And if you are felled by a heart problem, the fall detector built into the Apple Watch Series 4 could alert medical professionals that you need help

Fox News and Healthline should modify their published articles to correct the misinformation they have previously provided.

And it is still true that  although both Apple Watch and Kardia can diagnose atrial fibrillation the vast majority of the time acute heart attacks are not associated with atrial fibrillation.

Readers, please spread the word far and wide to friends and family-Apple Watch cannot detect heart attacks!

Skeptically Yours,

-ACP

Apple Heart Study: Despite The Ballyhoo, No Benefits Demonstrated, Harms Not Measured

The results of the Apple Heart Study, were presented this morning at the American College of Cardiology Scientific Sessions amid intense media scrutiny. The AHS is a “prospective, single arm pragmatic study” which had the primary objective of measuring the proportion of participants with an irregular pulse detected by the Apple Watch who turn out to have atrial fibrillation on subsequent ambulatory ECG patch monitoring.

 

I and over 400,000 other Apple Watch owners participated in the AH study by downloading the Apple Heart Study app and self-verifying our eligibility. 

My assessment is that we have learned little to nothing from the AHS that we didn’t already know. I’m also concerned that many patients suffered anxiety or unnecessary testing after being referred to urgent care centers, emergency departments, cardiologists or primary care providers and the results of these inappropriate referrals may never be determined.

Here is the study in a nutshell:

  1. Participants enrolled by submitting  information using the iPhone Heart Study app and none of their isubmitted nformation was verified.
  2. An irregular pulse notification was issued to 0.5% of participants who were then  contacted and asked to participate in a Telehealth visit with a doctor (who we will call Dr. Appleseed)
  3. Only 945 of the 2161 who received a pulse notification participated in the first study visit.
  4. Interestingly, Dr. Appleseed was empowered to send participants to the ER if they had symptoms (chest pain, shortness of breath, fainting/losing consciousness) It is not clear how many were sent to the ER and what their outcomes were but this flow diagram shows that 20 were excluded from further testing due to “emergent symptoms.”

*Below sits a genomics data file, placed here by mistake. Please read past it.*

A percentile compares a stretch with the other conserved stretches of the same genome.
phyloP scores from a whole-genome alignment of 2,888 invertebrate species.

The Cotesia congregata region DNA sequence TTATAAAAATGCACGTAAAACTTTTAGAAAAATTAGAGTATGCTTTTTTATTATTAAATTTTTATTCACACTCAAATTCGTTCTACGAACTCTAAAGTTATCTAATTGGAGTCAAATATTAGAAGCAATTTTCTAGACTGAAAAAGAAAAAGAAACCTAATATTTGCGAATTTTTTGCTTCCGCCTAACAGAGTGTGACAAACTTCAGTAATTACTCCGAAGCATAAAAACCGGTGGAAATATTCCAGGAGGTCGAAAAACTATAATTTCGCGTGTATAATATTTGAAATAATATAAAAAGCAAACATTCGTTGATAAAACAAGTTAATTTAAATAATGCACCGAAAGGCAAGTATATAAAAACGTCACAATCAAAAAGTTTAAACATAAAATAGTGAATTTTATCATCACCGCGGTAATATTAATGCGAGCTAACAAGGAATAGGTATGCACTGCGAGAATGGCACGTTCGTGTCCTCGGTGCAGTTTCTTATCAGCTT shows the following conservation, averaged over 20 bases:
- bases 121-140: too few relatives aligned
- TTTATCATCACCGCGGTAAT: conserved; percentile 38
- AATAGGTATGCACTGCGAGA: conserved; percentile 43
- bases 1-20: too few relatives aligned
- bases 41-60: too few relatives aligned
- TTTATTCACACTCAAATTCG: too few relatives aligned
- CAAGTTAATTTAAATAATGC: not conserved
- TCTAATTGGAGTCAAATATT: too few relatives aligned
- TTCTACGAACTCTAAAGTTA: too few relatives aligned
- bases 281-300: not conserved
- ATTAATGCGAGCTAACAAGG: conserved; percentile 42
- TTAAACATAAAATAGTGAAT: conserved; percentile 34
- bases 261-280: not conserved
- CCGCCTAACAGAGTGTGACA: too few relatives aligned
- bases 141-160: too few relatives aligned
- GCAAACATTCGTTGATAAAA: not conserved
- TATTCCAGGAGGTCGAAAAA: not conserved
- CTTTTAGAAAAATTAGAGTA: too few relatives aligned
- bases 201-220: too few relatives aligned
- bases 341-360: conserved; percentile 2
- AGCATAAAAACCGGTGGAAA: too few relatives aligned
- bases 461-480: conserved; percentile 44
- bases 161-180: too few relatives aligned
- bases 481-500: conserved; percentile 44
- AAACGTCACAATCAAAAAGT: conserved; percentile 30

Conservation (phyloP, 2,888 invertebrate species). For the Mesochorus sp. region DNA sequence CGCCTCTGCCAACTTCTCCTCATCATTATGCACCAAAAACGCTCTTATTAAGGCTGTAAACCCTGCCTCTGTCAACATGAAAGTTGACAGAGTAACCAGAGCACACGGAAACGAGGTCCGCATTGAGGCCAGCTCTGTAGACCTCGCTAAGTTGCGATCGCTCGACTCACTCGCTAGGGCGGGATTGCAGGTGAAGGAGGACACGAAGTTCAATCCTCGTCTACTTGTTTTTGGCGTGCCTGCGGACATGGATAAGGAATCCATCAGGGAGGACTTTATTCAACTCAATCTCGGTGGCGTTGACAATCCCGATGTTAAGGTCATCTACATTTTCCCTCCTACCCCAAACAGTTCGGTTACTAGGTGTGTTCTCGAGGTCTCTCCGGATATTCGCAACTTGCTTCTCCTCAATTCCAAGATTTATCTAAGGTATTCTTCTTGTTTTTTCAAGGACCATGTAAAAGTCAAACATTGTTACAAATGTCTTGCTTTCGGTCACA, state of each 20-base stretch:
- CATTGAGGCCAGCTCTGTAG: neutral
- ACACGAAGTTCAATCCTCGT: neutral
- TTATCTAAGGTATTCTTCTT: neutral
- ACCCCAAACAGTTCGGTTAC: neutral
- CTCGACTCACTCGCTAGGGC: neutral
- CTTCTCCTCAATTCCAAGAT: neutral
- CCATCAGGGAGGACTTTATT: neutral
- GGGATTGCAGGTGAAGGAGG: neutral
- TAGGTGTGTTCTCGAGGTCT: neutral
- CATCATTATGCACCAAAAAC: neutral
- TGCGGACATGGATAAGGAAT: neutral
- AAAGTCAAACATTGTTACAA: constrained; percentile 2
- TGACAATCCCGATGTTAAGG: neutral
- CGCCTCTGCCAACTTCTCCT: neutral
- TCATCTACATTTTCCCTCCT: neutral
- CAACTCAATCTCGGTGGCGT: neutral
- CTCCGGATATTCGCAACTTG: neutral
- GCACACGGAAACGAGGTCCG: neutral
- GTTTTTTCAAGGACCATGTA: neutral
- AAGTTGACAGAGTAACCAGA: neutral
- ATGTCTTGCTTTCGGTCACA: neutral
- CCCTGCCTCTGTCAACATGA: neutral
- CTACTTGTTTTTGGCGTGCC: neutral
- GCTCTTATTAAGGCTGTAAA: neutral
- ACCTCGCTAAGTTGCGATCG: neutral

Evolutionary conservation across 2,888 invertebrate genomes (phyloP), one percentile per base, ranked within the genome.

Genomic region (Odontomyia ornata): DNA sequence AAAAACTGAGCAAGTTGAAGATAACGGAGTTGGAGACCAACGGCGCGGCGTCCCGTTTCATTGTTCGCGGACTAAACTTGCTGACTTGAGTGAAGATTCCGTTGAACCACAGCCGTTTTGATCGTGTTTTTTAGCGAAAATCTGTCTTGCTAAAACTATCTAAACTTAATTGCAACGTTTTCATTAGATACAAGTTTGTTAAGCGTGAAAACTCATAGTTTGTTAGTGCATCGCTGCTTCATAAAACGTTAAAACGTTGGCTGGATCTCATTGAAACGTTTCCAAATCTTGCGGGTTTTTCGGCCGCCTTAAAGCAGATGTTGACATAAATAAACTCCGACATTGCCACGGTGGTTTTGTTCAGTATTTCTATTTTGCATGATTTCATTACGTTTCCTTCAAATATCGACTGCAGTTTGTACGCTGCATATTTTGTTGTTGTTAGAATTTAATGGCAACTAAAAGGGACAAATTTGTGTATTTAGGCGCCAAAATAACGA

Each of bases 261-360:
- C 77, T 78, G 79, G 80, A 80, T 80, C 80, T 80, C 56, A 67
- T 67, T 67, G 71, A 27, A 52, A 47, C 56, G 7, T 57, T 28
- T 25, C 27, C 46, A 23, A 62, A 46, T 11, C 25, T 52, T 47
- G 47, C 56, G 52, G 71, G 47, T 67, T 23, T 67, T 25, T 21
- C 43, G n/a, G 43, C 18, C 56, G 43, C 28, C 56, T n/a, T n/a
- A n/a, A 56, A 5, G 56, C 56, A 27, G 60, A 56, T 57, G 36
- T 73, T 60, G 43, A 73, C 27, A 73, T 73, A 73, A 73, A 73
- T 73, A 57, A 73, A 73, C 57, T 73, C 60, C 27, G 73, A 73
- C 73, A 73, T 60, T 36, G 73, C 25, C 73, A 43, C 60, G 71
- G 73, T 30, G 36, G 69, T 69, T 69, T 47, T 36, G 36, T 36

5. Another 174 participants were excluded after finding out at the first visit that they had a history of afib or aflutter and 90 due to current anticoagulant use (both of these factors were exclusion criteria which gives us an idea of how accurate the information was at the time of participant entry.)
  6. After all these exclusions only 658 ECG monitor patches were shipped to the participants of which only 450 were returned and analyzed.
  7. This means of the original 2161 participants who were notified of pulse irregularity, the study only reports data on 450 or 21%. Such a low rate of participation makes any conclusions from the study suspect.
  8. Of the 450 ECG patches analyzed only 34% were classified as having afib. Only 25% of this afib lasted longer than 24 hours.
  9. After the patch data was analyzed, patients had a second Telehealth visit with Dr. Appleseed who reviewed the findings with the patient. Per the initial published description of the methods of the AHS (see here) Dr. Appleseed  would tell the participant to head to the ER if certain abnormalities were found on the ECG.

Per the study description (apple heart study), Dr. Appleseed recommended a visit to the PCP for “AF or any other arrhythmia” detected by the patch:”

“If AF or any other arrhythmias have been detected in reviewing the ambulatory ECG monitor data, or if there are other non-urgent symptom identified by the study physician during the video visit that may need further clinical evaluation, the Study Telehealth Provider directs the participant to his or her primary health care provider”

At this point it seems likely that a lot of participants were instructed to go see their PCPs. Because as someone who looks at a lot of 2 week ambulatory ECG recordings I know that is the rare recording that does not show “other arrhythmias.”

Even more distressing is the call that participants would have received based on “the initial technical read:” I’m presuming this “technical read” was by a technician and not by a cardiologist. In my experience, many initial reads from long term monitors are inaccurate.

“If the initial technical read identifies abnormalities that require urgent attention (ventricular tachycardia or ventricular fibrillation, high-degree heart block, long pauses, or sustained and very rapid ventricular rates), then the participant is contacted immediately and directed to local emergency care or advised how to seek local emergency care.”

I wonder how many  ERs had AHS participants show up saying they had been told they had a life-threatening arrhythmia? How much down stream testing with possible invasive, life-threatening procedures such as cardiac catheterization were performed in response to these notifications?

Overall, these findings add nothing to previous studies using wearable PPG technology and they certainly don’t leave me with any confidence that the  Apple Watch is accurately automatically detecting atrial fibrillation.

Was more harm than good done by the Apple Heart Study?